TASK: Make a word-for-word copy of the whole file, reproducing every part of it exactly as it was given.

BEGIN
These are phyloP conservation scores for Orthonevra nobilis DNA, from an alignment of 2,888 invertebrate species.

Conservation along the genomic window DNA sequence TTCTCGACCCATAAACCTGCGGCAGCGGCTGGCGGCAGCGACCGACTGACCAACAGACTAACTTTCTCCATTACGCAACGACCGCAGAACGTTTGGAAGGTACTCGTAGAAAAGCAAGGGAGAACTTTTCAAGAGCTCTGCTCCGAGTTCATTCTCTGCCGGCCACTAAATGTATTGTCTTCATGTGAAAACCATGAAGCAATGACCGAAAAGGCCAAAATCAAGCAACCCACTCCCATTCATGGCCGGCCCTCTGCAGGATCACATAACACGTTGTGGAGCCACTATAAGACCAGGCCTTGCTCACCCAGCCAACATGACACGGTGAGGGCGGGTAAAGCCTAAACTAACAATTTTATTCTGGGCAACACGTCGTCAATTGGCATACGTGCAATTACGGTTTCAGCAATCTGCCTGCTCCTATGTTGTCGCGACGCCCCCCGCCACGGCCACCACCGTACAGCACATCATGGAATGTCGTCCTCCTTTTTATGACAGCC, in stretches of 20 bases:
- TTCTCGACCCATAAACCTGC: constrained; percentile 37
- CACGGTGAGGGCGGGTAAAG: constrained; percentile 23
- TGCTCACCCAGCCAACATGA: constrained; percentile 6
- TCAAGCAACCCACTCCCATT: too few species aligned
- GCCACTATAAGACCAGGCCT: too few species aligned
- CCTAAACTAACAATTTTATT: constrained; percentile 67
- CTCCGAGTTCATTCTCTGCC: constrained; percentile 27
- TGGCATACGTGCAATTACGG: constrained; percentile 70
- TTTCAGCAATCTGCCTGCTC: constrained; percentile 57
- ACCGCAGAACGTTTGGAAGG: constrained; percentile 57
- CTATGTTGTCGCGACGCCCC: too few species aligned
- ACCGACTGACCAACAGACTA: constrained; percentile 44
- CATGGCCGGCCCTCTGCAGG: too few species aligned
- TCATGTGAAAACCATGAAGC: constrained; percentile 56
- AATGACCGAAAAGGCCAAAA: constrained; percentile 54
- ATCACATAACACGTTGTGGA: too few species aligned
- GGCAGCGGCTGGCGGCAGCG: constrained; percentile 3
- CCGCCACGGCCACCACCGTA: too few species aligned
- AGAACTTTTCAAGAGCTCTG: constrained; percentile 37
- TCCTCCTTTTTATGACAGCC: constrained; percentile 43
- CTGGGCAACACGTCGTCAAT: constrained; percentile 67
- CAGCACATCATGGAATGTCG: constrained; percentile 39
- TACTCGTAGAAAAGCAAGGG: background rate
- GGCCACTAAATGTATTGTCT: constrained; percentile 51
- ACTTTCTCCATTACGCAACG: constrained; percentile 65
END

These are phyloP conservation scores for Orthonevra nobilis DNA, from an alignment of 2,888 invertebrate species.

Conservation along the genomic window DNA sequence TTCTCGACCCATAAACCTGCGGCAGCGGCTGGCGGCAGCGACCGACTGACCAACAGACTAACTTTCTCCATTACGCAACGACCGCAGAACGTTTGGAAGGTACTCGTAGAAAAGCAAGGGAGAACTTTTCAAGAGCTCTGCTCCGAGTTCATTCTCTGCCGGCCACTAAATGTATTGTCTTCATGTGAAAACCATGAAGCAATGACCGAAAAGGCCAAAATCAAGCAACCCACTCCCATTCATGGCCGGCCCTCTGCAGGATCACATAACACGTTGTGGAGCCACTATAAGACCAGGCCTTGCTCACCCAGCCAACATGACACGGTGAGGGCGGGTAAAGCCTAAACTAACAATTTTATTCTGGGCAACACGTCGTCAATTGGCATACGTGCAATTACGGTTTCAGCAATCTGCCTGCTCCTATGTTGTCGCGACGCCCCCCGCCACGGCCACCACCGTACAGCACATCATGGAATGTCGTCCTCCTTTTTATGACAGCC, in stretches of 20 bases:
- TTCTCGACCCATAAACCTGC: constrained; percentile 37
- CACGGTGAGGGCGGGTAAAG: constrained; percentile 23
- TGCTCACCCAGCCAACATGA: constrained; percentile 6
- TCAAGCAACCCACTCCCATT: too few species aligned
- GCCACTATAAGACCAGGCCT: too few species aligned
- CCTAAACTAACAATTTTATT: constrained; percentile 67
- CTCCGAGTTCATTCTCTGCC: constrained; percentile 27
- TGGCATACGTGCAATTACGG: constrained; percentile 70
- TTTCAGCAATCTGCCTGCTC: constrained; percentile 57
- ACCGCAGAACGTTTGGAAGG: constrained; percentile 57
- CTATGTTGTCGCGACGCCCC: too few species aligned
- ACCGACTGACCAACAGACTA: constrained; percentile 44
- CATGGCCGGCCCTCTGCAGG: too few species aligned
- TCATGTGAAAACCATGAAGC: constrained; percentile 56
- AATGACCGAAAAGGCCAAAA: constrained; percentile 54
- ATCACATAACACGTTGTGGA: too few species aligned
- GGCAGCGGCTGGCGGCAGCG: constrained; percentile 3
- CCGCCACGGCCACCACCGTA: too few species aligned
- AGAACTTTTCAAGAGCTCTG: constrained; percentile 37
- TCCTCCTTTTTATGACAGCC: constrained; percentile 43
- CTGGGCAACACGTCGTCAAT: constrained; percentile 67
- CAGCACATCATGGAATGTCG: constrained; percentile 39
- TACTCGTAGAAAAGCAAGGG: background rate
- GGCCACTAAATGTATTGTCT: constrained; percentile 51
- ACTTTCTCCATTACGCAACG: constrained; percentile 65